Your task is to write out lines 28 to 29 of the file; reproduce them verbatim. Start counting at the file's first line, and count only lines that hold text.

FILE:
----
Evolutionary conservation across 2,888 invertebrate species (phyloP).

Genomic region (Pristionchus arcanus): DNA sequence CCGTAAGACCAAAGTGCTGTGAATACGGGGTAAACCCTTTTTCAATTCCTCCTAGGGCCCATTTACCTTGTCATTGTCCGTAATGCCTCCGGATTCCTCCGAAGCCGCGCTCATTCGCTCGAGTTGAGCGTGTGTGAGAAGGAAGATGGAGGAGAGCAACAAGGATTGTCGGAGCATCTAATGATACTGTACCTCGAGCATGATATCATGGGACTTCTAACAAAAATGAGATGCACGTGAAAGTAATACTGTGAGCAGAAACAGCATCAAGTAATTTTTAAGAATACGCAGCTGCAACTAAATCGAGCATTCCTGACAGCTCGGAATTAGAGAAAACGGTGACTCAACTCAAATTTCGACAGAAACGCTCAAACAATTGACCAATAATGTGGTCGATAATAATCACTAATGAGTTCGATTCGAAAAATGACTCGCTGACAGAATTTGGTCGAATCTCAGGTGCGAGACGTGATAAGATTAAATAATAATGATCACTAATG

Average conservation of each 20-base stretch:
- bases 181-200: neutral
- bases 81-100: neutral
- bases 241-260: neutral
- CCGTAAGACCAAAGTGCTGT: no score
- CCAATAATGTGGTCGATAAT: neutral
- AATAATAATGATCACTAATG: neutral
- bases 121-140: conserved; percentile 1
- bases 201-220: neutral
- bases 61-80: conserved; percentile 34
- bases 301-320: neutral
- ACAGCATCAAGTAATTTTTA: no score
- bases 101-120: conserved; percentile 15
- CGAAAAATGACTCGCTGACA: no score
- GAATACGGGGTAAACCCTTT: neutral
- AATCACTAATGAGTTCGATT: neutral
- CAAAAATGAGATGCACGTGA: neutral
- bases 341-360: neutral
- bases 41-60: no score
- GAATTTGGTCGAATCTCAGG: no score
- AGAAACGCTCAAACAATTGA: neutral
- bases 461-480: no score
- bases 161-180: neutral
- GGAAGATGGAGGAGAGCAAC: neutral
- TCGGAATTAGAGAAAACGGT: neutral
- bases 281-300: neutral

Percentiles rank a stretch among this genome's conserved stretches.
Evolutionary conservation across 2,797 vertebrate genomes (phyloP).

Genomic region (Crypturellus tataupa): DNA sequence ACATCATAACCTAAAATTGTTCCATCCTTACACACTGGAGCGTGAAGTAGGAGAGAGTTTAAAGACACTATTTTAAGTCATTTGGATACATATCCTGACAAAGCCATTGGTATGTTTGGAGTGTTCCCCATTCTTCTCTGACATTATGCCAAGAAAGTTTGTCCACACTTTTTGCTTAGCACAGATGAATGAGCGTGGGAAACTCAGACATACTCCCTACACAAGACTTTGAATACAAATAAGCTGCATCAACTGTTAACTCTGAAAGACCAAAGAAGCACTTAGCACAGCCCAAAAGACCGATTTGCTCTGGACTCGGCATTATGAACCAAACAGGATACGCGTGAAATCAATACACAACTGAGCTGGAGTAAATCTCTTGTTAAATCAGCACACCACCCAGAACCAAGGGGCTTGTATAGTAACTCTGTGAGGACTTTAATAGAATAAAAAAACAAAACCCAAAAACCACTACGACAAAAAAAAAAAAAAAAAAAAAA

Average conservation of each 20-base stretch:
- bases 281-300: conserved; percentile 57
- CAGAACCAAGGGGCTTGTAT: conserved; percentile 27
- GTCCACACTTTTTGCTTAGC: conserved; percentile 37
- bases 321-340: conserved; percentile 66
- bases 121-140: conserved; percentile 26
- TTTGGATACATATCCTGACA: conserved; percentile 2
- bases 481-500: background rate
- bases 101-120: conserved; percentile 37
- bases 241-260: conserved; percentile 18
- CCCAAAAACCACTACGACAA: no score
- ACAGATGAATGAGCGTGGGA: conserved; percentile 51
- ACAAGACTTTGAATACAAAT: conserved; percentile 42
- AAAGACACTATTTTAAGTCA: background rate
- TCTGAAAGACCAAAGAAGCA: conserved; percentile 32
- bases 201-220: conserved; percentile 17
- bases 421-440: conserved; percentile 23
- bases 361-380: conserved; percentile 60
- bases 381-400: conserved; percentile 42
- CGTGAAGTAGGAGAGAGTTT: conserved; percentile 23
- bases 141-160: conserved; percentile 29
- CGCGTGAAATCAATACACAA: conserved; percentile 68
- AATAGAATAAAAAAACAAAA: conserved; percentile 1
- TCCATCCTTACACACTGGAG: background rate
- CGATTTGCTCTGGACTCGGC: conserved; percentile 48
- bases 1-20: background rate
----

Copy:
- bases 281-300: neutral

Percentiles rank a stretch among this genome's conserved stretches.